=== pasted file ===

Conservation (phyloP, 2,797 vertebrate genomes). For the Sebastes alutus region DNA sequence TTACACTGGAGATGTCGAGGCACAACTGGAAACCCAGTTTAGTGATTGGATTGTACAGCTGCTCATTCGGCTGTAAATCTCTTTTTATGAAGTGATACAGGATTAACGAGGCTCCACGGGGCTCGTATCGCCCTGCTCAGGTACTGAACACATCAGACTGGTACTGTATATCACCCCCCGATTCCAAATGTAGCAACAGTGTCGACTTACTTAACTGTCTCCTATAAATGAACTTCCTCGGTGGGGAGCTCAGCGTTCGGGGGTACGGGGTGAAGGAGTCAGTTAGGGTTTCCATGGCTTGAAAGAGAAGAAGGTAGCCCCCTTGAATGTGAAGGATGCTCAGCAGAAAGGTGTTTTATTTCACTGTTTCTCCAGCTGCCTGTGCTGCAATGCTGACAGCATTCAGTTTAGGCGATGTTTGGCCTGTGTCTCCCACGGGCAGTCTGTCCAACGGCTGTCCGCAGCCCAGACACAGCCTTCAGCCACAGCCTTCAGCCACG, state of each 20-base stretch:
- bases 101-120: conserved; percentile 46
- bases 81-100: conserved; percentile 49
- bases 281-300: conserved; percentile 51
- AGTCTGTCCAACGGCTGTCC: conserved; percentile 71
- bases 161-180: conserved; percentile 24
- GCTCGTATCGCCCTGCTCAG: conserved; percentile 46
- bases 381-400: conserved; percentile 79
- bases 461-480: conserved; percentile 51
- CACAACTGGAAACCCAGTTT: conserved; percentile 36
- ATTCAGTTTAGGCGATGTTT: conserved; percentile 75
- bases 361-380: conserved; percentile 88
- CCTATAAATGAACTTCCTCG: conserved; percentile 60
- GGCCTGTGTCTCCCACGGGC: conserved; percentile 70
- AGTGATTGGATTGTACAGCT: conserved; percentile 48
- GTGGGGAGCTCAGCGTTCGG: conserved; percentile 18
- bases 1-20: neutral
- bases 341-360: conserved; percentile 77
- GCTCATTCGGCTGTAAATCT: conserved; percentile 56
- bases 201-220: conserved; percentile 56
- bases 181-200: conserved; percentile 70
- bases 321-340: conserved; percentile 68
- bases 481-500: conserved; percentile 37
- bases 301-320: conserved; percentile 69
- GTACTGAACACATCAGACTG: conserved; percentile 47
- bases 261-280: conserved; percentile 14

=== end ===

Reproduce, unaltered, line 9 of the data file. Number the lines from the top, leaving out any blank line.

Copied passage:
- bases 461-480: conserved; percentile 51